Pandemics such as the Covid-19 present uncharted territory for all of us. With the government encouraging people to work from home, companies are being forced to adapt to a reality they are not accustomed to. Communication is the lifeline of a workplace. With a dispersed workforce, a rethink on internal communication needs to take place.
For starters, companies need to embrace technology. Tools for remote communication and collaboration need to be incorporated. These tools have a number of innovative features companies will find useful. These include teleconferencing, chatting, file- sharing and communicating in groups or one-on-one for enhanced communication and teamwork.
Slack, Microsoft Teams, Google Hangouts or Meet, Facebook Workplace and Zoom are some of the popular choices.
For sensitive work, or to reduce the risk of eavesdropping, its important for companies to evaluate the level of safety, security and privacy these tools offer. Consider enterprise solutions and premium offerings for increased safety and security.
With the technology in place, communication policies should be updated to reflect the new reality. Employees need to know professional standards are still to be maintained. A home workplace is just that–a workplace. When it comes to videoconferencing, workplace dress code still applies. There should be no distractions like eating while holding a meeting, and definitely the background needs to be clear in teleconferencing. Constant updates on work done should still be expected and reporting structures still remain unless informed otherwise.
To handle the anxiety brought by the virus epidemic, be open and honest in your internal communications, especially, as regards to the company state of affairs.
Any difficulties the company is facing should be brought to the attention of the employees.
Such concerns should be coupled with a commitment to keep the employees updated as the situation unfolds.
Protective measures and business continuity steps should also form part of internal communications.
These steps should be from the company’s overall crisis communication plan. These should include such elements as protocols on what happens when one of the employees is infected, what happens when an employee finds it difficult to adjust and what the company will do to accommodate government restrictions.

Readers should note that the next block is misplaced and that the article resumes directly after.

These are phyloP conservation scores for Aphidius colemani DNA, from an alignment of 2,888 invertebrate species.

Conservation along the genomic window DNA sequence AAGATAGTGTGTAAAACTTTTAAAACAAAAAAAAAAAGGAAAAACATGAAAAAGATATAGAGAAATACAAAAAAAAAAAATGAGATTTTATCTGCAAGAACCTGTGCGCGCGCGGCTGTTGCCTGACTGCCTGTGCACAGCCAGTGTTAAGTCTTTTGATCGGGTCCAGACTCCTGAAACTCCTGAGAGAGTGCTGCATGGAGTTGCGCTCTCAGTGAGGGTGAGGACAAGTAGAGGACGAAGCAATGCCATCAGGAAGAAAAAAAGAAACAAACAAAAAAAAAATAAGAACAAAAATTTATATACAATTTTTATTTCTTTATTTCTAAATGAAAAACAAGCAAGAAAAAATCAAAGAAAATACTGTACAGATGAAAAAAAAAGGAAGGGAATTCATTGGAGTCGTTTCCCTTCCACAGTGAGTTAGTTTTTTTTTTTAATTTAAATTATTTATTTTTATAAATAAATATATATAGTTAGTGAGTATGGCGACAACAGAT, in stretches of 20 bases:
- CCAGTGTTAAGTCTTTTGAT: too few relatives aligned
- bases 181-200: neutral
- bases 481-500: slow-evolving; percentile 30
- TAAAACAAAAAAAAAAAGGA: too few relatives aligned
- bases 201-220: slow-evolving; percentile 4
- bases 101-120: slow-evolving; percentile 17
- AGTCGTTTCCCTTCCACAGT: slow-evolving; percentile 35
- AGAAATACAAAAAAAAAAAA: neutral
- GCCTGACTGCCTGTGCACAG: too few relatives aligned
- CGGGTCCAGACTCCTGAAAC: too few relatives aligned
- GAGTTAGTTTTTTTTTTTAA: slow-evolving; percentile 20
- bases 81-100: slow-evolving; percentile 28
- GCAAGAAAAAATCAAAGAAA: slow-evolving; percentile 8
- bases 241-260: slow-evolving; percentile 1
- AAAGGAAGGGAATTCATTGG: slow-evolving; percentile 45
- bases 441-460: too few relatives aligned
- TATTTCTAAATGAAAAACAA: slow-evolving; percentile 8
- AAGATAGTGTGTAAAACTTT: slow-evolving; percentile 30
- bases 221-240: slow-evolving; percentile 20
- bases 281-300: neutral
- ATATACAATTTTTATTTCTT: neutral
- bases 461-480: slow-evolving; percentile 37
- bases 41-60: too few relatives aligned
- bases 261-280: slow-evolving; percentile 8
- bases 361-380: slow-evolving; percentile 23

The measure of certainty brought about by such disclosures will ease anxiety among employees and demonstrate the existence of a strong management cognizant of the fluidity of the situation.
Employees should feel like their concerns are being noted and addressed. To accomplish this, hold open discussions with them. Seek their views and suggestions. Listen to their comments and complaints. Great ideas usually stem from such interactions. During the 2008 financial crisis, a number of companies weathered it better because their employees came up with ingenious ways of maintaining full employment for themselves without placing undue strain on the company. This was made possible because the companies’ leaderships recognised the value of their employees to the companies. The leaderships communicated with them the situation they were facing and asked for their opinion on the way forward.
To maintain some semblance of normality, employees should be encouraged to once a while interact together online in a non-work-related setting. They can play games, tell stories and jokes as a way of relieving the stress of working apart and facing an uncertain future. If possible, some of the office traditions should still continue, albeit in an online setting.
As management, it is important to communicate both resiliency and at the same time temper expectations.
An updated internal communication that recognises the need to meet these two goals will go a long way to encourage employees to continue being productive in the face of uncertainty.